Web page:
The new single from Vestiges & Claws has just been released, 'Leaf Off / The Cave', and between the song's lyrics and the video (above) it seemed like an observation on the place of religion in the modern world and an encouraging message to embrace this life in its immediacy; 

"Yeah I guess there's two things, one is the video, where we invited Sunday Assembly, which has the ambition to create a godless congregation, but also invites anyone who wants to join in, whether they are religious or not, are very keen to avoid criticism of religion, and be a place where people can come together and spend a good time together, as part of a community. The song itself was slightly different regarding the lyrics, I was playing on the ideas of the Enlightenment, which is slightly connected to the idea of salvation, and the sense of finding the truth, and how that makes you feel in terms of psychological well-being. For me I'm very eager to try and help promote this idea, I wouldn't mind if there was more enlightenment in societies, but having said that, with all the songs I write, I try to choose the words in such a way that if someone doesn't agree with me, or if you listen to the lyrics as a believer, you can still interpret them in a way that is relevant to you. On a personal level, I'm not necessarily critiquing religions, but with music I think it's good to let interpretations be open and bearing that in mind, I'd prefer to have all types of people, regardless of their views, come to my live shows." 

It does feel funny sometimes that the Enlightenment happened hundreds of years ago, a radical change in thinking, and today we can often feel as if it never happened, particularly with recent events that are unfolding around us, and given the fact that knowledge has never been more readily available at people's fingertips, it can be frustrating;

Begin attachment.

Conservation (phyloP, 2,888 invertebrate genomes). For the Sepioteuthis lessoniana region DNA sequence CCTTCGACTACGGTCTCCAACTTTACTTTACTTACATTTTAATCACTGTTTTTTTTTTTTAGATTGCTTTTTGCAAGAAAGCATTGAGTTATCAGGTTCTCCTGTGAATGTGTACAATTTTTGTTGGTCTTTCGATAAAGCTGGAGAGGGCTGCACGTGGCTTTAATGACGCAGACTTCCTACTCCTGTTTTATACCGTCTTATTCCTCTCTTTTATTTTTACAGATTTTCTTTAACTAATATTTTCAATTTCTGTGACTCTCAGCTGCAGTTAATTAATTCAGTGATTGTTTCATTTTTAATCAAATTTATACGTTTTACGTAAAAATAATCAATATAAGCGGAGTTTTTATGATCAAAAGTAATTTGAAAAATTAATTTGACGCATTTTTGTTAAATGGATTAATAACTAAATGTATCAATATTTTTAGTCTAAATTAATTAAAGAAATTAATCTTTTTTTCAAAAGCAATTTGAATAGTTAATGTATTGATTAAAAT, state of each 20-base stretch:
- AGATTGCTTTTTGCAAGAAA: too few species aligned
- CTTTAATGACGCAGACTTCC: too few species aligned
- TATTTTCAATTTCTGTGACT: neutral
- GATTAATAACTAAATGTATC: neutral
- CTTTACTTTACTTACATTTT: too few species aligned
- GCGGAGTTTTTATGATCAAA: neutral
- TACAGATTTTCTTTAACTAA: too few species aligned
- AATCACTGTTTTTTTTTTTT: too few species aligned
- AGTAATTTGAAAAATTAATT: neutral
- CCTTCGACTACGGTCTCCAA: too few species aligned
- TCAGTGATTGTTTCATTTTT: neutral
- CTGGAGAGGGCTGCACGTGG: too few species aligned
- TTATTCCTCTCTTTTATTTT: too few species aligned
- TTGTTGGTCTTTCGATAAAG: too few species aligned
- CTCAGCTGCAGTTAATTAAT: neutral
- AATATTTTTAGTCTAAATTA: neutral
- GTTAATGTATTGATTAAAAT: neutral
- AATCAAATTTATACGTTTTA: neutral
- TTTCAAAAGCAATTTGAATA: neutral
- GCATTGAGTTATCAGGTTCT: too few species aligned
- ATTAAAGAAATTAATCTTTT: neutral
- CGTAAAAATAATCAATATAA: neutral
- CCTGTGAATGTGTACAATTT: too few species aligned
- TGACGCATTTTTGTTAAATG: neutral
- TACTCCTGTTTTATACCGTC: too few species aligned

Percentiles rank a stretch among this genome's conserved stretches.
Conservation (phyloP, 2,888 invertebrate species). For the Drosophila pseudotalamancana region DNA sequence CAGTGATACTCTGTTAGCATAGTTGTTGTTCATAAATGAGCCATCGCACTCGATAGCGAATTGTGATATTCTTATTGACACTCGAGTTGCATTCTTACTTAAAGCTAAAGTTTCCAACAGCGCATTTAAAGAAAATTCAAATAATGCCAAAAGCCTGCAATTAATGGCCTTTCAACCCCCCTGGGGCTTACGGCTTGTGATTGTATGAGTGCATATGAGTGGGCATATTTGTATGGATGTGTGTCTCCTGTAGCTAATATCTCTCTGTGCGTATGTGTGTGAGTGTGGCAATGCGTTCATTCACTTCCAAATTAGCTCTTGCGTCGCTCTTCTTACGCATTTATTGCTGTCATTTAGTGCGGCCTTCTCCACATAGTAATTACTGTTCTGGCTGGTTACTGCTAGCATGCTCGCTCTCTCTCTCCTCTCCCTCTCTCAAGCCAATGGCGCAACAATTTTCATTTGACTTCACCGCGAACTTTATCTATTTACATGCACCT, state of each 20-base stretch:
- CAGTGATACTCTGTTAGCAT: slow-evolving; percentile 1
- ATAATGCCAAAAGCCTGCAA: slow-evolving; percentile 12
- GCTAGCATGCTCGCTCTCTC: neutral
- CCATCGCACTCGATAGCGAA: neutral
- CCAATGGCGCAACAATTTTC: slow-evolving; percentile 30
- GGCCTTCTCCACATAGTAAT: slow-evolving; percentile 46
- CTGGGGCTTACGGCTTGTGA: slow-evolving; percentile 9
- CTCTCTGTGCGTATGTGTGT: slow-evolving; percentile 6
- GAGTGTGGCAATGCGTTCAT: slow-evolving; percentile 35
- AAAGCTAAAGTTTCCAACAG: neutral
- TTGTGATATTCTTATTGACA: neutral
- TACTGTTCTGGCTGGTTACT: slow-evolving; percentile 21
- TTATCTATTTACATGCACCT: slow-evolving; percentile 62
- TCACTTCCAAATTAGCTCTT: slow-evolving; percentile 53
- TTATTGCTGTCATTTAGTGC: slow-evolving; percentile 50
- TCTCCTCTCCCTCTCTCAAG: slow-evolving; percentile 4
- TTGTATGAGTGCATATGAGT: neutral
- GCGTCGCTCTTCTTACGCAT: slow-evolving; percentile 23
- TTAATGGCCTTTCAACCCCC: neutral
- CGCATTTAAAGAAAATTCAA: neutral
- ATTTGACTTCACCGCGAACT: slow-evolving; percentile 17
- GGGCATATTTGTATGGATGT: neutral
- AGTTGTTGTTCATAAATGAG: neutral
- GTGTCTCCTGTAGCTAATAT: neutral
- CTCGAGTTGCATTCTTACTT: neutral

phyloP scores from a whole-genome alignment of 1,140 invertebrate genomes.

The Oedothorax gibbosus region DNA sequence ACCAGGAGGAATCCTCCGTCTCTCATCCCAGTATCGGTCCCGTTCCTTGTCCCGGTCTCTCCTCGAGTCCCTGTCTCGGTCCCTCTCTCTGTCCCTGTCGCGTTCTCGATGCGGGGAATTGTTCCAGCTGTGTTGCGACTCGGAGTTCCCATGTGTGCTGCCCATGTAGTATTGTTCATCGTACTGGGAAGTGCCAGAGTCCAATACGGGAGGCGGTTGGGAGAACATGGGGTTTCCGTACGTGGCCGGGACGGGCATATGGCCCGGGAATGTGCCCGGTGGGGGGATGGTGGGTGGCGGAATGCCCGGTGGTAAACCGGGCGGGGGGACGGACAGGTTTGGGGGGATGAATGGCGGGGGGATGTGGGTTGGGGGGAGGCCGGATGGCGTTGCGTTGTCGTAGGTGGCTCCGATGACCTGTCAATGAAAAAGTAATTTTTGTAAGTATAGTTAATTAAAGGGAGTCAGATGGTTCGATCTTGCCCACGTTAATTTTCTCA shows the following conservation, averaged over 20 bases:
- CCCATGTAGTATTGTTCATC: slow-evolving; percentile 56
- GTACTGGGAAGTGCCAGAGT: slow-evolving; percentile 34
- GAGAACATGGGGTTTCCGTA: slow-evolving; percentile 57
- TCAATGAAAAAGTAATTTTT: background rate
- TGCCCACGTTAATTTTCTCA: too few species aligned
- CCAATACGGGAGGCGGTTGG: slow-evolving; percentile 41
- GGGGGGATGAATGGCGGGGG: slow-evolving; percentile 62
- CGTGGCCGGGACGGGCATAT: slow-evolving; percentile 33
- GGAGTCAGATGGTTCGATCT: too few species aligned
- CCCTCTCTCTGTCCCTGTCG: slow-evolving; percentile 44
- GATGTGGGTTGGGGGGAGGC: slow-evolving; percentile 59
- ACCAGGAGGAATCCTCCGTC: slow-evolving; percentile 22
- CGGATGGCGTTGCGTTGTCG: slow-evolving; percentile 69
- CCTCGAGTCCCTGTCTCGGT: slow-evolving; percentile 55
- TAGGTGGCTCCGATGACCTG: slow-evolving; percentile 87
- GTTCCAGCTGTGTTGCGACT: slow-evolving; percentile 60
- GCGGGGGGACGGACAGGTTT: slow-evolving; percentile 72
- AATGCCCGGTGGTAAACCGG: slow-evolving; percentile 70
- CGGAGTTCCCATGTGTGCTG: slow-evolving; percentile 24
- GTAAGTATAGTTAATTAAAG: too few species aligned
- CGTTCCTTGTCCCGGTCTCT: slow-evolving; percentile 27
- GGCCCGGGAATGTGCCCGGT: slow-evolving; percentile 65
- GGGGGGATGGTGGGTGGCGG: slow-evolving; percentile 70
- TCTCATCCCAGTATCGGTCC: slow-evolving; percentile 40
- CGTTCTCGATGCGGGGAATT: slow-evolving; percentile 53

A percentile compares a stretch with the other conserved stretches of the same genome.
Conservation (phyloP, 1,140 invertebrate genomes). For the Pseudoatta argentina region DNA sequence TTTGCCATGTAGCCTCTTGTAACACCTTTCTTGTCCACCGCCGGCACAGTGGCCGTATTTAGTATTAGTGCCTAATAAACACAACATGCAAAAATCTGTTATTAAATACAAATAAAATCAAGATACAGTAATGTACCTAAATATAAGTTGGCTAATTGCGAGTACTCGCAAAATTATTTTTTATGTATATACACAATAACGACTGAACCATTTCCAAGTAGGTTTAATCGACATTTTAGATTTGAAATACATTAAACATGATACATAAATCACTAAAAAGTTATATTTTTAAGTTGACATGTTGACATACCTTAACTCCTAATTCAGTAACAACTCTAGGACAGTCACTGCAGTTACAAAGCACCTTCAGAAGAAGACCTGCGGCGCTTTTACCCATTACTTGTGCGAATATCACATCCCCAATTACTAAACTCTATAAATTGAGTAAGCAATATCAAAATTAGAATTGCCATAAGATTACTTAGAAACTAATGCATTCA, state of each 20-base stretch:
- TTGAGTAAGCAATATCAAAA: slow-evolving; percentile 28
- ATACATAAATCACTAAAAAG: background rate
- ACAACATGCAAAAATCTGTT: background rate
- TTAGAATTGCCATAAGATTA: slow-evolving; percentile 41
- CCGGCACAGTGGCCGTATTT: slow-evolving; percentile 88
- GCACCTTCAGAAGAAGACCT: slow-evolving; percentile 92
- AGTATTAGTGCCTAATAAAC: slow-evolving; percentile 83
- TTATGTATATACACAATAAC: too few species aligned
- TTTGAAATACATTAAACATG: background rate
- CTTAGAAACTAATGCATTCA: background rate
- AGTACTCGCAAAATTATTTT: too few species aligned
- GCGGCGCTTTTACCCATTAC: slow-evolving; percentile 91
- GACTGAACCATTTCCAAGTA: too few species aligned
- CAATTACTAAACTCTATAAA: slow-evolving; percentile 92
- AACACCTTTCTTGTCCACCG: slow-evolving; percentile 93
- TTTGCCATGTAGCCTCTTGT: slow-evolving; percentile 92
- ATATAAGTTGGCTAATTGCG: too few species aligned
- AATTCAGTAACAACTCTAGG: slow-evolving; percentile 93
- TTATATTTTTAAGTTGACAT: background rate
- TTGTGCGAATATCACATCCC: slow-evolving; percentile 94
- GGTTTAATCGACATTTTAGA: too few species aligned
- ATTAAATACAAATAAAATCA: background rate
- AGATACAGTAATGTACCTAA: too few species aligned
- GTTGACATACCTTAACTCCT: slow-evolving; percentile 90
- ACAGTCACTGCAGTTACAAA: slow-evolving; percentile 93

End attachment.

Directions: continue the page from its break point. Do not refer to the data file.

"We talk about enlightenment, and you know, every person needs to learn about how to live, and learn about the world and about history, and that process starts within every person, I feel pretty optimistic about the ideas of the Enlightenment, even though one can get pretty pessimistic by looking at the news, but I think, as you mentioned, that the spread of information has never been easier, a lot of people are getting to know more about the world, and that's a good thing."

Vestiges & Claws

Before we concluded our interview I wanted to find out if José felt there were any past musical influences which may have contributed to the sound on Vestiges & Claws, and also, enquire about contemporary artists which he was enjoying listening to recently; 

"For the new album I took my demos away with the guitar, and at that point I was initially influenced by my first two albums, then when it got to the production stage, and the vocals and harmonies, I felt a reference to Crosby, Stills & Nash, and with the guitar, 'Open Book' was Simon & Garfunkel, and 'Ink of a Ghost' could have been a Silvio Rodriguez song. But with this album I wasn't particularly listening to other music, I just started writing without looking for other influences." "With regard to new music, I love Jessica Pratt's albums, I love her sound and her voice, and also Ólöf Arnalds, who I will be on tour with, I really recommend those two artists." 

Vestiges & Claws will be released on the 13th of February in Ireland and is available for pre-sale on his site along with tour dates

José González, 'Every Age'